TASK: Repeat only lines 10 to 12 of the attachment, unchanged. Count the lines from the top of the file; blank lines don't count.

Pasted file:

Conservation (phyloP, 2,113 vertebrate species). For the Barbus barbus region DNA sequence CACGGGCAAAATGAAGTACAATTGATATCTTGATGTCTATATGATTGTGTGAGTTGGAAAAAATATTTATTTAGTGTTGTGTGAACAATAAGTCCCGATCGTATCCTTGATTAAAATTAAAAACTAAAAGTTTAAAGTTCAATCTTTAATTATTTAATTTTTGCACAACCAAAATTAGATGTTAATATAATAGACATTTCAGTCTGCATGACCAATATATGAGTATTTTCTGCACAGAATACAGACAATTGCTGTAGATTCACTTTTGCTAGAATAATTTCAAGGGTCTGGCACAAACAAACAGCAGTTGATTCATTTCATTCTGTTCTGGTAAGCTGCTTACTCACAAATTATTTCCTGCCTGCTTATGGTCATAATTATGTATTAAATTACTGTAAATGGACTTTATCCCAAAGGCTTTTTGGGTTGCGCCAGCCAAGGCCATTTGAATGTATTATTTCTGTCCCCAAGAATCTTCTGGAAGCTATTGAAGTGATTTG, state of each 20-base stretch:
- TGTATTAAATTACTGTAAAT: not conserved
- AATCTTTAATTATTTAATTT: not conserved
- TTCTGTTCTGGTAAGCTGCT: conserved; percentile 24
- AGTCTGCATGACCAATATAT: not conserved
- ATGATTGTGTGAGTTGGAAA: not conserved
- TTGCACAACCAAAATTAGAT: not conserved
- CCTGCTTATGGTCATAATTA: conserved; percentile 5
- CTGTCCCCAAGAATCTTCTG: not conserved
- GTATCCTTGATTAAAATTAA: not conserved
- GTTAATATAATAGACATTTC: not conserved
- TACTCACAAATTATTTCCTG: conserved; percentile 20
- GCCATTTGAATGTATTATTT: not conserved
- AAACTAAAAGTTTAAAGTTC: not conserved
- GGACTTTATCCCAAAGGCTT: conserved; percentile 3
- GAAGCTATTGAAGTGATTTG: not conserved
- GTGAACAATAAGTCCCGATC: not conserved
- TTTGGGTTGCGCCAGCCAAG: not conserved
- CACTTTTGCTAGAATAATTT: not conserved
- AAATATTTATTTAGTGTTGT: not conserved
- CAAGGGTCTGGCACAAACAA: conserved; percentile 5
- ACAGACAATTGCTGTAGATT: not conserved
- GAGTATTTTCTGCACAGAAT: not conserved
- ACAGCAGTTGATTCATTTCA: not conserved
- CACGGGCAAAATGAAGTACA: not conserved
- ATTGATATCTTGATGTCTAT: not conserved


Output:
- GTATCCTTGATTAAAATTAA: not conserved
- GTTAATATAATAGACATTTC: not conserved
- TACTCACAAATTATTTCCTG: conserved; percentile 20